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Monroe launches innovative customer comment program



Article  
Monroe launches innovative customer comment program
[1/24/2005]

Source: By Patrick Buffett for Casemate, October 2004

Fort Monroe has become the Northeast Region’s test site for an innovative, DoD-driven customer comment system that promises easy access via the web and simple navigation for its users.

Known simply as ICE – the acronym for Interactive Customer Evaluation (system) – the user-friendly program was activated here Oct. 1. “It replaced the yellow comment card we’ve used locally for several years,” said Joel Carnahan, project manager with the Office of Plans, Analysis and Integration.

The link to ICE can be found on the Fort Monroe homepage … just look for the logo created by our own Shae Inglin, a marketing specialist with the Directorate of Community and Family Activities. “ICEboxes,” for handwritten comment cards, have also been placed at seven locations on post where immediate internet access is not available, such as the Marina, Craven Clinic and the Outdoor Recreation building.

“I think the community will truly appreciate this new system,” Carnahan said. “One of the most exciting aspects is how easy it is to use, followed by the continued convenience of being able to access it from any location with an internet connection. And the response time, in comparison to our previous comment card, will be much faster.”

While the earlier version of Monroe’s comment card system was partially automated, it relied more heavily on handwritten evaluations placed in drop boxes throughout post. Depending on workload, off-duty days, and a number of other factors, it could take as long as a week to 10 days for the old cards to be picked up and processed manually, Carnahan explained.

“We anticipate a lot more online comments once our customers are educated about the new system,” he said. “That will cut our response time way down. The appropriate facility director and command staff members will see the comment, compliment or complaint in minutes versus days in some cases. If the customer has requested a reply, then they should see some sort of response in no more than seven calendar days.”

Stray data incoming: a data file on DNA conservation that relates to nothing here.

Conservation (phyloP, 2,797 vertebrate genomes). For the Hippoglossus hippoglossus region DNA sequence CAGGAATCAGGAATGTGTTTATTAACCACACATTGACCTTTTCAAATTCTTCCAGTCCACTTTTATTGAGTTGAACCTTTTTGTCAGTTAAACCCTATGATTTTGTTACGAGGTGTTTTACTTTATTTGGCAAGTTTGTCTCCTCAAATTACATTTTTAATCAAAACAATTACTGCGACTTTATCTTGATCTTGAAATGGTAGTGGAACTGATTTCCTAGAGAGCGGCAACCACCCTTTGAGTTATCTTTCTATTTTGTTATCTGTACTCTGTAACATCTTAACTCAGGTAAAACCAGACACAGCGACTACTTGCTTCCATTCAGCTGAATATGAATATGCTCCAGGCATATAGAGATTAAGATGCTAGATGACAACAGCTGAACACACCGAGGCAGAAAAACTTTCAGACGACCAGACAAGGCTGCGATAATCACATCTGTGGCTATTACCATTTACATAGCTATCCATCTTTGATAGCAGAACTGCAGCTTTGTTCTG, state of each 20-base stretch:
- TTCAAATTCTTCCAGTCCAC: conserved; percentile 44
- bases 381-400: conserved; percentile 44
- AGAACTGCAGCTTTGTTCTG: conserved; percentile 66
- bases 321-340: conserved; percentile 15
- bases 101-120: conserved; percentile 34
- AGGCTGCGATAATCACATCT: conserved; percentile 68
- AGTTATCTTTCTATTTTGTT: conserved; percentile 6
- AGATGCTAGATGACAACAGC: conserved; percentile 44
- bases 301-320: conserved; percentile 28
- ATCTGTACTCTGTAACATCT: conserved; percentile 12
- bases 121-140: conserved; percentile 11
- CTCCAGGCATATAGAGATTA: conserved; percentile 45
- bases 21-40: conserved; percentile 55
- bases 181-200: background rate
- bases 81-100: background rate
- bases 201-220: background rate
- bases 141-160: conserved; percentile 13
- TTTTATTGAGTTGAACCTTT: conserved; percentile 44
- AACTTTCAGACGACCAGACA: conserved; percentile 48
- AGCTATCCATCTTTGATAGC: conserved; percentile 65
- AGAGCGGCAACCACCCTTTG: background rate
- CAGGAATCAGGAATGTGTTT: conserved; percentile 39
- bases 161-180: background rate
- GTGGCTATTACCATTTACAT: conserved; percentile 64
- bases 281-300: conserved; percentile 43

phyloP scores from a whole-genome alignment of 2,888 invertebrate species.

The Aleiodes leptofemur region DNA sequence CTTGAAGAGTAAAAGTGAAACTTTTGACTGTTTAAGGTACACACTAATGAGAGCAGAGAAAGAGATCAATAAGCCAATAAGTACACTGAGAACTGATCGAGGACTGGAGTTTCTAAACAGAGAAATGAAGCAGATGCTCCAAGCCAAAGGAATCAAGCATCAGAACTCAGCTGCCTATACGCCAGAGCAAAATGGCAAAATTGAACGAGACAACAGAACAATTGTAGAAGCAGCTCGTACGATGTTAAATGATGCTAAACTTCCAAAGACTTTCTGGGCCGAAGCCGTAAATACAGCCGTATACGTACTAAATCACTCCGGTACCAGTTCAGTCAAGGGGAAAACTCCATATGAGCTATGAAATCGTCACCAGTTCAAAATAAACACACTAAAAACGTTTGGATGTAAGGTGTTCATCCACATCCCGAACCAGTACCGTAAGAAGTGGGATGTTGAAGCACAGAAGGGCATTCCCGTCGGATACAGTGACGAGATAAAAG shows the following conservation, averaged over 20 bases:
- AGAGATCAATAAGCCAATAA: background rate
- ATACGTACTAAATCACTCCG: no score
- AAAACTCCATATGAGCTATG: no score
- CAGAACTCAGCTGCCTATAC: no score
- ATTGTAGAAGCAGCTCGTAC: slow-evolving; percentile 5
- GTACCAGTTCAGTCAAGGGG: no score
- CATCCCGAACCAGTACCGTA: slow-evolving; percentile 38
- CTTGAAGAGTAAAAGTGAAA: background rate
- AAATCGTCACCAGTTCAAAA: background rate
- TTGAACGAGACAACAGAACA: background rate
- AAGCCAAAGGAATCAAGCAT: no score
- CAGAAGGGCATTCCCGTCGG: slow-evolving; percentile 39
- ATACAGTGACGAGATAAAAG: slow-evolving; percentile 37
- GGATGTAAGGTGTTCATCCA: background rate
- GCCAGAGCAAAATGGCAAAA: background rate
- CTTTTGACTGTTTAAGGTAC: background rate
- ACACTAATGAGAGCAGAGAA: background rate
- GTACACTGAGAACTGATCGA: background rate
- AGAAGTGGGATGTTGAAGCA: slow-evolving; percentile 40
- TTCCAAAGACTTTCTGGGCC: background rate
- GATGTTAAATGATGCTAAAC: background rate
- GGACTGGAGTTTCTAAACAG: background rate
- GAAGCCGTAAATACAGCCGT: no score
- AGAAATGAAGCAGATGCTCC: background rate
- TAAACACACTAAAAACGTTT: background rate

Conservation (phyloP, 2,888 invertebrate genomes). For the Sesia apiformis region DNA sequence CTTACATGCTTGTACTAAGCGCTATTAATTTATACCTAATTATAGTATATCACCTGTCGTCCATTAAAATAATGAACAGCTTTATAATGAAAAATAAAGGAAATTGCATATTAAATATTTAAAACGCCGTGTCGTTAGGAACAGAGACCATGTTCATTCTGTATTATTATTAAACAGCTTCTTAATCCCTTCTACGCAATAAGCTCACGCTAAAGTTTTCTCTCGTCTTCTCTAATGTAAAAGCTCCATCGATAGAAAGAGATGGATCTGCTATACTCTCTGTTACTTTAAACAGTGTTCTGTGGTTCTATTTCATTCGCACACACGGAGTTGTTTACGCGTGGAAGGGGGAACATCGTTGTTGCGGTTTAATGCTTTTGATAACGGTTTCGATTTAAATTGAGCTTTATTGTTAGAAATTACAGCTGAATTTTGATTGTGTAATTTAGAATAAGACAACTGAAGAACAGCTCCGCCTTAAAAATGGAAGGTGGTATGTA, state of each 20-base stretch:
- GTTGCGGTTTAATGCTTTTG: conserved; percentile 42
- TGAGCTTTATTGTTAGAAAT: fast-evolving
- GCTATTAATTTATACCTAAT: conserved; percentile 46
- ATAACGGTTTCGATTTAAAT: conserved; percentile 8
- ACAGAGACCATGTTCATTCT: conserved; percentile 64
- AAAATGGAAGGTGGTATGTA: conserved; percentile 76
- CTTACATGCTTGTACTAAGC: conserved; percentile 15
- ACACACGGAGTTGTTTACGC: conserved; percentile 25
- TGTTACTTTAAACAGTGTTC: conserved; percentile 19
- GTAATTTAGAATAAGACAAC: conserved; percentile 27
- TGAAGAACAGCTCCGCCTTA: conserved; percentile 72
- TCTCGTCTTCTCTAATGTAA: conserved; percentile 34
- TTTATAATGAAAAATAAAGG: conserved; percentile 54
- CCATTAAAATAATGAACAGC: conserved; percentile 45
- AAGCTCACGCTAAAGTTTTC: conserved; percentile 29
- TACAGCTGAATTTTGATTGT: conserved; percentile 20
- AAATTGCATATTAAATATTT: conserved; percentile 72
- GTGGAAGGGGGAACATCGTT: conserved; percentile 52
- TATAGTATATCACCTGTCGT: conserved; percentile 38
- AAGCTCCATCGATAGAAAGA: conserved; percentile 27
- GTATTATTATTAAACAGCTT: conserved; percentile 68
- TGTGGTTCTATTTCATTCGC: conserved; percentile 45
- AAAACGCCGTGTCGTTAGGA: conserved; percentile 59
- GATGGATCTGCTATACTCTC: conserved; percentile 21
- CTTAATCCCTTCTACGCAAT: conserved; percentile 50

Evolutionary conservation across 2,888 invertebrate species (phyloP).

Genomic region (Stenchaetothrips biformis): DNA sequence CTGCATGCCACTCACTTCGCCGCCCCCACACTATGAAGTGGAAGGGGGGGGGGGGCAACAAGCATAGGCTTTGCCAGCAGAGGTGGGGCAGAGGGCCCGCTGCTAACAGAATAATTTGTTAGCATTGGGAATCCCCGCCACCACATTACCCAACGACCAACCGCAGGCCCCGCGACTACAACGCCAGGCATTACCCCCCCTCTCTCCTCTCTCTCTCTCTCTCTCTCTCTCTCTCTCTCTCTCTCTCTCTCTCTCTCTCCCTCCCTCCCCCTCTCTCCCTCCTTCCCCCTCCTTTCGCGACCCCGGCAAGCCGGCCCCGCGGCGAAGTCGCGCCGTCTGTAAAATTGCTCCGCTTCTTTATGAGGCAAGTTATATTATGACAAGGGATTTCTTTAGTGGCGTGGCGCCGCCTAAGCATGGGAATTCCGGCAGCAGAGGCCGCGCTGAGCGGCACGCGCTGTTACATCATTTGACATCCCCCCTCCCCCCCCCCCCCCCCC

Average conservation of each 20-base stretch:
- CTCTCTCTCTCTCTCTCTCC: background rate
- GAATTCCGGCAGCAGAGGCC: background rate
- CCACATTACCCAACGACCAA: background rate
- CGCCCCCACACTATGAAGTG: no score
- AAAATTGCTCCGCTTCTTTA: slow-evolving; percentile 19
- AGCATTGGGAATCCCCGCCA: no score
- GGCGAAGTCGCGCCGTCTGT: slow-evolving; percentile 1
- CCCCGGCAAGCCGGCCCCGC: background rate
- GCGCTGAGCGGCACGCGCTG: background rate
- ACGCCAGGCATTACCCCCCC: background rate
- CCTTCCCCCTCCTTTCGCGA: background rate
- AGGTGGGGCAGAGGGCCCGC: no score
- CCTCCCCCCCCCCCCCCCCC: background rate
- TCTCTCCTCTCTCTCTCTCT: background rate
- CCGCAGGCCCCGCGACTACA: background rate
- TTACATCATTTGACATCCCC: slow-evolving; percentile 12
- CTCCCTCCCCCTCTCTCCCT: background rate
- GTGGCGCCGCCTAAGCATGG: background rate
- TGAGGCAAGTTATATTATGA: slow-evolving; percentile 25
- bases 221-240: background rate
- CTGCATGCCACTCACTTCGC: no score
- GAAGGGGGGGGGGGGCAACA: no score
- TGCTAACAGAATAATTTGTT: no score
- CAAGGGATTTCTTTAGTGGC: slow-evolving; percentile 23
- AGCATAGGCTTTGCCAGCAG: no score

Offering a quick tour of ICE, Carnahan pointed out key features like the interactive map on the opening page, which helps the user zero in on the correct installation. A subsequent page lists community life areas like recreation, family support, finance and housing.

“Say you had a comment about the pool, which obviously falls under recreation,” Carnahan said while simultaneously clicking two links that took him to the actual customer comment form before he even finished his sentence. “Each form allows you to rate the facility in six different areas like appearance and employee attitude. And it provides space for written comments, just like the old comment card.”

As always, customers are given the option of remaining anonymous when submitting their comment, Carnahan noted. Customers can request feedback by checking the ‘response requested’ block on their comment submission. If no name or address is provided, however, it stands to reason that direct feedback to the customer is impossible.

In the long run, ICE will also provide important trend data to facility directors and strategic planners at Fort Monroe. “The old customer comment system didn’t really have a good tracking mechanism,” said Cliff Whitehouse, chief of the analysis and integration office. “We’ve never had a completely clear picture of how our customer service organizations were performing over the long run or if a particular problem was a one-time concern or a continuing trend. ICE has a mechanism for providing that data.

“It’s going to help us make better educated decisions about community life programs and issues,” Whitehouse added. “It’s an empowerment tool, and the Fort Monroe Soldier, civilian and family member will be the beneficiary.”

Frequent military travelers will also discover another important benefit of ICE, which is currently in use at 261 other Army installations. Users can comment on any facility at any U.S. installation in the world that uses the system.

“You may come back from TDY and remember something about the food service or billeting that wasn’t quite right,” Carnahan said. “This system will allow you to offer that feedback. That in itself is an extremely powerful tool.”

While designed specifically for the military community, to include reservists and retirees, ICE can also be accessed by the general public. The goal, Carnahan noted, is input.

“We’ve entered a new era. Fort Monroe — like every other DoD installation I’m guessing — is seriously interested in the views of its customers, be they Soldiers, civilians, family members … whomever. We’re counting on you to help us make our services and programs even better.”

DoD has not made ICE a mandatory program but the Installation Management Agency is considering it. “ICE is also being used by the Air Force, Navy, and Marine Corps, as well as the Pentagon and OSD agencies,” Carnahan said. “I’m encouraged by the amount of discussion that’s going on about the program, and I think it’s exciting that our community members will be among the first to use it.”


 


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